Originally native to the Mediterranean, Johnson Grass now occurs all over the world in warm-temperate regions. It entered the U.S. southeast early in the 19th century and by the 1890s was becoming a problem in Arizona's Salt River Valley. It is now common throughout the state below 6,000 feet.
(Click on the image at right to enlarge it.)
A tall, coarse grass (may reach more than 6 feet) with stout and deep rhizomes, it adapts to a wide range of conditions in the subtropics. It readily invades disturbed bottomlands, and has competitive advantage due to its rhizome system, its prolific seed production, its production of substances which inhibit growth of other types of plant, and its early seasonal growth. This is widely considered one of the 10 worst weeds in the world, and while it has not been reported on our lands, it is intruding at various locations along the San Pedro River. (These images come from photos taken along the Cascabel Road just north of Pomerene.) we should be familiar with this invasive grass and keep our eyes out for it..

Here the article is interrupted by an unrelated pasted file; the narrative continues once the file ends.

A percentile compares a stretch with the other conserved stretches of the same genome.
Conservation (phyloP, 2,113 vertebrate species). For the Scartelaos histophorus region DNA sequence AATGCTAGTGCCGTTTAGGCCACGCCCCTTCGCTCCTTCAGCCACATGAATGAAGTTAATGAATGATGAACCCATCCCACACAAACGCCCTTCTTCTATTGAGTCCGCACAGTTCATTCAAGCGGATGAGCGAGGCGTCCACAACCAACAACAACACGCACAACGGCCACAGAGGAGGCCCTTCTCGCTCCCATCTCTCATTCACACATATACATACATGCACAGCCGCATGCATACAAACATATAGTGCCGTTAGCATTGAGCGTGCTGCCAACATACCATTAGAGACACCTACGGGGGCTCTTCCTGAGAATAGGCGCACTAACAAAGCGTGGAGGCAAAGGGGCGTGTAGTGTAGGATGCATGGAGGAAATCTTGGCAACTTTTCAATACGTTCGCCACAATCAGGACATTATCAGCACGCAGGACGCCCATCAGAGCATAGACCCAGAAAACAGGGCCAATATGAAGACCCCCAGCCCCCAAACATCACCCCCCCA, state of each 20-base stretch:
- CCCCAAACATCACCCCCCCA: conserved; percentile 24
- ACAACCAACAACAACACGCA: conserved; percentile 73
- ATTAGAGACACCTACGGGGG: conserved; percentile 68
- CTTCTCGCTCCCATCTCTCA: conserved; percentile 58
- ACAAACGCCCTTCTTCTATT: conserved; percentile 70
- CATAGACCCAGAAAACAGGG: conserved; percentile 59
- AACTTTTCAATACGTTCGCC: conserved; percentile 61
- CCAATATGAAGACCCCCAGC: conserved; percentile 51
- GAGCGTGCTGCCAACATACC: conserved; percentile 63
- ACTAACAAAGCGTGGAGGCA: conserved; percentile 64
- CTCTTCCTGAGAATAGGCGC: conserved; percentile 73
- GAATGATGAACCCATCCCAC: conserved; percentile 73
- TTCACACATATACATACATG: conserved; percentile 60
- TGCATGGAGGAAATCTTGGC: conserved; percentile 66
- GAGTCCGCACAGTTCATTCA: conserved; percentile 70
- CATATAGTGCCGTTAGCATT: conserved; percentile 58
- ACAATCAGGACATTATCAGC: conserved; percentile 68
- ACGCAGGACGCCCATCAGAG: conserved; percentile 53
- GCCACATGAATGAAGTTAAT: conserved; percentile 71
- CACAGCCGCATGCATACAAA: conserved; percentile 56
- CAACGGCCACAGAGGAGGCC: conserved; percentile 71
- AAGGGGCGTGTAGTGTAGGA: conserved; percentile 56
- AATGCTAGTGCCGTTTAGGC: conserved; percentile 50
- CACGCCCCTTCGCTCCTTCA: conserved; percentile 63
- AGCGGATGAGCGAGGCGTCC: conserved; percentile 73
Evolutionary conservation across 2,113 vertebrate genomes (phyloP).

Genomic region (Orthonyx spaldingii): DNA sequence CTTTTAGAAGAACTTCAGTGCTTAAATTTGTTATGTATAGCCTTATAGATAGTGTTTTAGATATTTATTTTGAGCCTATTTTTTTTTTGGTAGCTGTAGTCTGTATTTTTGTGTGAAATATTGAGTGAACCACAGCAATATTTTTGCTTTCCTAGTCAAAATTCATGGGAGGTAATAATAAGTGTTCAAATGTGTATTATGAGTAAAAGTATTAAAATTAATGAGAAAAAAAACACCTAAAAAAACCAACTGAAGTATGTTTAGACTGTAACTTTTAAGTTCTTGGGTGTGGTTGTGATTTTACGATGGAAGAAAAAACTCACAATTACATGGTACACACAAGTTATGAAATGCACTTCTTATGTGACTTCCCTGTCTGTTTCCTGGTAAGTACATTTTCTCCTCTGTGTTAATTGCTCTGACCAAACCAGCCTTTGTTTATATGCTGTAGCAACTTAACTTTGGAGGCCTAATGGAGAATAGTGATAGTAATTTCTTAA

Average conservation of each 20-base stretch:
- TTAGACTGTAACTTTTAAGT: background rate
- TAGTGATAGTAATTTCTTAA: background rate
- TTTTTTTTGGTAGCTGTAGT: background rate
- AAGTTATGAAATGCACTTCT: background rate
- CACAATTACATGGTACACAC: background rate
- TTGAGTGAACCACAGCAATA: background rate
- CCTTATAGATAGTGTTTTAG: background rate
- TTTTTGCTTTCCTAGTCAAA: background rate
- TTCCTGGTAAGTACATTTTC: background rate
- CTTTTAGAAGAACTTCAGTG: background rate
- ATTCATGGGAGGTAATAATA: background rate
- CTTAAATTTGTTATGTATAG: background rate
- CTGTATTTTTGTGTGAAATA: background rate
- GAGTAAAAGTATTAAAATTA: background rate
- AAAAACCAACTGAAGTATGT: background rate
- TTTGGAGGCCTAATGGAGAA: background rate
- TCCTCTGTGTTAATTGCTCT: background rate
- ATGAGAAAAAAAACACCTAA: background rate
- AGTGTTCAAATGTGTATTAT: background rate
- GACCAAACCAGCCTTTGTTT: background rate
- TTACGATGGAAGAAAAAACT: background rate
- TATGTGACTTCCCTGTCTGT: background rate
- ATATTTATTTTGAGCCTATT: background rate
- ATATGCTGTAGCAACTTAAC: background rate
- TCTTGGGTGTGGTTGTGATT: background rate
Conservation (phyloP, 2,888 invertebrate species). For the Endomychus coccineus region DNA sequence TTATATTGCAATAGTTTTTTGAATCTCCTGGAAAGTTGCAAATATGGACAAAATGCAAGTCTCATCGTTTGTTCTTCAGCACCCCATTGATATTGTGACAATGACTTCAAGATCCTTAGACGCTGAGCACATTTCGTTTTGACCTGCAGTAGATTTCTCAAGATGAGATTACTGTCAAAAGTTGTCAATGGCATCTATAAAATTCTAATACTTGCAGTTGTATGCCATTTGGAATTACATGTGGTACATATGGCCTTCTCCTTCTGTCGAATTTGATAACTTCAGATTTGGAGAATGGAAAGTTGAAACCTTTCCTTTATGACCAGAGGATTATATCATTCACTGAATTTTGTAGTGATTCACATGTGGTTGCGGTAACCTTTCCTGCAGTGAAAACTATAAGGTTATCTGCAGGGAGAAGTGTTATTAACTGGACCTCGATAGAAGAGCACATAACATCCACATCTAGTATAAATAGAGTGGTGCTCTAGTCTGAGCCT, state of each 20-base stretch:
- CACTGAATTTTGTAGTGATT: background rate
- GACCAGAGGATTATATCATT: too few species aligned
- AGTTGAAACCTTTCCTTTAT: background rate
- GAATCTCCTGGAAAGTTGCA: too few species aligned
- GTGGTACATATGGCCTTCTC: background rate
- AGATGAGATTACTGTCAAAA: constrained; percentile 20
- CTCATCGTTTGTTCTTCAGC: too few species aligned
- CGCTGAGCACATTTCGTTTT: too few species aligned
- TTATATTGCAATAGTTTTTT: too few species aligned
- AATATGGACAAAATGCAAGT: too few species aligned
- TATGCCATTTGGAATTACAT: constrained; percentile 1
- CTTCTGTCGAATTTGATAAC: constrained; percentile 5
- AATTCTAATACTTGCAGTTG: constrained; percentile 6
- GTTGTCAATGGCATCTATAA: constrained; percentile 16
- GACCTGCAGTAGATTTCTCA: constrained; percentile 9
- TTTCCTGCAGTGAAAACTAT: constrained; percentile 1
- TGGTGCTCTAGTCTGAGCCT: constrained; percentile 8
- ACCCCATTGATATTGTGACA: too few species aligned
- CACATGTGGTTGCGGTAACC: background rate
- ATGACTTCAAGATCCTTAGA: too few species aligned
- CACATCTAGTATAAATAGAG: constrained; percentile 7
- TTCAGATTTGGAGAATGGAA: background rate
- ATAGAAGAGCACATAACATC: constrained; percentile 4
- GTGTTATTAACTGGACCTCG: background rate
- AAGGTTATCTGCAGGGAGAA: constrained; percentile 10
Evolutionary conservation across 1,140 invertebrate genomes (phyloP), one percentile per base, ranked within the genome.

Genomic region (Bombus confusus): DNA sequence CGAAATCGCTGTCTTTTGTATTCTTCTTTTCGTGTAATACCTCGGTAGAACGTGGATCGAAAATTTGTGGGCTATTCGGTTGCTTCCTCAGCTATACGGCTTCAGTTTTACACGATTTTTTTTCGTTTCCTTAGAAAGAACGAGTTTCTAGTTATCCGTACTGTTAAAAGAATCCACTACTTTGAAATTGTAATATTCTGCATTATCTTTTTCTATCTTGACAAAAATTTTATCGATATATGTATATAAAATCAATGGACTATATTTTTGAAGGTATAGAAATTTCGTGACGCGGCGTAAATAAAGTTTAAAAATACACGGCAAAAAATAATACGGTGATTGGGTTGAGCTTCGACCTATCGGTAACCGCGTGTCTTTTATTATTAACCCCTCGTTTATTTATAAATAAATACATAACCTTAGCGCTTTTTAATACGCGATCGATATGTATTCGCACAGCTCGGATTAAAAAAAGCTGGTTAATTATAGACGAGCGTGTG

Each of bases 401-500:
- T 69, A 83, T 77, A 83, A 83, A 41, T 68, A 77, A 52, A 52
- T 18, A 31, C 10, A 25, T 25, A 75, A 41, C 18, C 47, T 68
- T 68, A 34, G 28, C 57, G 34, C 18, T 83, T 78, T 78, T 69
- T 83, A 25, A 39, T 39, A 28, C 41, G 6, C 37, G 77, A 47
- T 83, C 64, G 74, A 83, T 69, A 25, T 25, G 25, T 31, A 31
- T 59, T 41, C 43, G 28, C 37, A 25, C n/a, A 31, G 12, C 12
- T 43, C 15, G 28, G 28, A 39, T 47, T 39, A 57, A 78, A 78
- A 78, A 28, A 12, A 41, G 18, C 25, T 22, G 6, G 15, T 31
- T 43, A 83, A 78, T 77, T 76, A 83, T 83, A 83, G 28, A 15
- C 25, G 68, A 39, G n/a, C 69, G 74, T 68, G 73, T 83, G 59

As you can see from the image at left, the florescence of Johnson Grass has a distinctoively reddish cast.
(Click on the image at left to enlarge it.)
The following links provide more details and images:
http://tncweeds.ucdavis.edu/esadocs/sorghale.html (for images and click on MS Word file for text)
http://usgssrv1.usgs.nau.edu/swepic/asp/swemp/iframe.asp?Symbol=SOHA (see images and click on "Plant characteristics" for more data)